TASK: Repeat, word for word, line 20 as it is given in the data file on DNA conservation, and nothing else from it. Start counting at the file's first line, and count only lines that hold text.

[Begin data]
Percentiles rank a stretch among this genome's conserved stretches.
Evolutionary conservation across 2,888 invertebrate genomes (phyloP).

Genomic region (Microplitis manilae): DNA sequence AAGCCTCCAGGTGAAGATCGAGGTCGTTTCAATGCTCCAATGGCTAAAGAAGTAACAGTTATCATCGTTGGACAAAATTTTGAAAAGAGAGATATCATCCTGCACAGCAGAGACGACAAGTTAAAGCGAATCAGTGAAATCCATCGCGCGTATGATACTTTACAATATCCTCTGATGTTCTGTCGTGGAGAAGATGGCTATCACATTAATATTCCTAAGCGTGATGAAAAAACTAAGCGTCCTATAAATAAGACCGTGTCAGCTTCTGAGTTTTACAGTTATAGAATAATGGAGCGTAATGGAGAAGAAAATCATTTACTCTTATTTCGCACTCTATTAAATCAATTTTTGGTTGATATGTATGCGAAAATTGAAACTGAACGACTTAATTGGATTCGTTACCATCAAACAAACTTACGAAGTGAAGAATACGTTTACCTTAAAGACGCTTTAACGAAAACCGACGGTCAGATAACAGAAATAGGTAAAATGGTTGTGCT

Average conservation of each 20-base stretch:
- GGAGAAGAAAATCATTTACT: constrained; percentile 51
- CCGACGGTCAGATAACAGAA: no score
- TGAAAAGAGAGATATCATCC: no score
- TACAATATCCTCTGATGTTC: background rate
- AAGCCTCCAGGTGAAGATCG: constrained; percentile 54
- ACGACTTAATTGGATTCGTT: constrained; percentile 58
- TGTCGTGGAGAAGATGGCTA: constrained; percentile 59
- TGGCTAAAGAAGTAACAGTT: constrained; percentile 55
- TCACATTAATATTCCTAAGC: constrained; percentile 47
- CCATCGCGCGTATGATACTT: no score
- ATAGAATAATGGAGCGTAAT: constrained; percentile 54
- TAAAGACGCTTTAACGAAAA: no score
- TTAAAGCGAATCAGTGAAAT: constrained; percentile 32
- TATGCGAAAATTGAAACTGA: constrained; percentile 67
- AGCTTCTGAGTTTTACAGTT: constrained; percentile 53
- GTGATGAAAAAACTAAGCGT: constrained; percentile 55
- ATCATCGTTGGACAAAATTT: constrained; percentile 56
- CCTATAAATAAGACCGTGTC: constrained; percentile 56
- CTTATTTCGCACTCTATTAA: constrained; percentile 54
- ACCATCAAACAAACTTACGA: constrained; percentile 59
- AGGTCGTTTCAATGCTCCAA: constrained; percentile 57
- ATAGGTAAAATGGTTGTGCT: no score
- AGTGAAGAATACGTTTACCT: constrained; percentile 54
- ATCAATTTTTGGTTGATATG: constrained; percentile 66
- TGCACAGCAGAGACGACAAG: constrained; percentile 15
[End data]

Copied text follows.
- GTGATGAAAAAACTAAGCGT: constrained; percentile 55